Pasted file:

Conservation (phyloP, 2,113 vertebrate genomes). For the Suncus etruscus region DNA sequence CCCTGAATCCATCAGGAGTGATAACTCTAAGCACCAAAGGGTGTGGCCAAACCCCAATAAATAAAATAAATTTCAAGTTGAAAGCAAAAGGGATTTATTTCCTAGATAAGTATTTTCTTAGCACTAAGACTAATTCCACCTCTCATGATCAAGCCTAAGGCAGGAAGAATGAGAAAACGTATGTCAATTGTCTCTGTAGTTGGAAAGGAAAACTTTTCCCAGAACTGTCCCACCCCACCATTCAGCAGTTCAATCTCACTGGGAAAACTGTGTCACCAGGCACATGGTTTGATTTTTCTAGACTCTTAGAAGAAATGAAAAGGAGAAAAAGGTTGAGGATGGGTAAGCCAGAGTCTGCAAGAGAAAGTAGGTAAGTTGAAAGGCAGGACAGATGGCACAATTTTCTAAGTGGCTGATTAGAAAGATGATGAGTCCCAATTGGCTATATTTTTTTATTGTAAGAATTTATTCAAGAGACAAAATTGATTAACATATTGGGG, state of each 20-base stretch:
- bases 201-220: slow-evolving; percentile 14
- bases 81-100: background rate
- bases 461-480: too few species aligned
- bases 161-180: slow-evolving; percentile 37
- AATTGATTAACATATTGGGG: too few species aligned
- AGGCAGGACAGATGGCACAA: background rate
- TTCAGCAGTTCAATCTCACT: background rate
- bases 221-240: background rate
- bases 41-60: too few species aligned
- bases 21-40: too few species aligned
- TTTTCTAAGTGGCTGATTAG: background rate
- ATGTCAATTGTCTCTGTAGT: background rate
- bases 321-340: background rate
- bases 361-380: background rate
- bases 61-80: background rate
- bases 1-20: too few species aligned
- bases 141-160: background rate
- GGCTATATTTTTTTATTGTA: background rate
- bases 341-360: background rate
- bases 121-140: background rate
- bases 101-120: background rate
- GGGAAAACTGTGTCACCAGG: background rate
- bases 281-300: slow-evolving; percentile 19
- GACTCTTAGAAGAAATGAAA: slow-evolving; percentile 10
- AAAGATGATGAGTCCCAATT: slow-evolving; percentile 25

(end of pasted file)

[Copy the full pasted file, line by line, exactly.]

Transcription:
Conservation (phyloP, 2,113 vertebrate genomes). For the Suncus etruscus region DNA sequence CCCTGAATCCATCAGGAGTGATAACTCTAAGCACCAAAGGGTGTGGCCAAACCCCAATAAATAAAATAAATTTCAAGTTGAAAGCAAAAGGGATTTATTTCCTAGATAAGTATTTTCTTAGCACTAAGACTAATTCCACCTCTCATGATCAAGCCTAAGGCAGGAAGAATGAGAAAACGTATGTCAATTGTCTCTGTAGTTGGAAAGGAAAACTTTTCCCAGAACTGTCCCACCCCACCATTCAGCAGTTCAATCTCACTGGGAAAACTGTGTCACCAGGCACATGGTTTGATTTTTCTAGACTCTTAGAAGAAATGAAAAGGAGAAAAAGGTTGAGGATGGGTAAGCCAGAGTCTGCAAGAGAAAGTAGGTAAGTTGAAAGGCAGGACAGATGGCACAATTTTCTAAGTGGCTGATTAGAAAGATGATGAGTCCCAATTGGCTATATTTTTTTATTGTAAGAATTTATTCAAGAGACAAAATTGATTAACATATTGGGG, state of each 20-base stretch:
- bases 201-220: slow-evolving; percentile 14
- bases 81-100: background rate
- bases 461-480: too few species aligned
- bases 161-180: slow-evolving; percentile 37
- AATTGATTAACATATTGGGG: too few species aligned
- AGGCAGGACAGATGGCACAA: background rate
- TTCAGCAGTTCAATCTCACT: background rate
- bases 221-240: background rate
- bases 41-60: too few species aligned
- bases 21-40: too few species aligned
- TTTTCTAAGTGGCTGATTAG: background rate
- ATGTCAATTGTCTCTGTAGT: background rate
- bases 321-340: background rate
- bases 361-380: background rate
- bases 61-80: background rate
- bases 1-20: too few species aligned
- bases 141-160: background rate
- GGCTATATTTTTTTATTGTA: background rate
- bases 341-360: background rate
- bases 121-140: background rate
- bases 101-120: background rate
- GGGAAAACTGTGTCACCAGG: background rate
- bases 281-300: slow-evolving; percentile 19
- GACTCTTAGAAGAAATGAAA: slow-evolving; percentile 10
- AAAGATGATGAGTCCCAATT: slow-evolving; percentile 25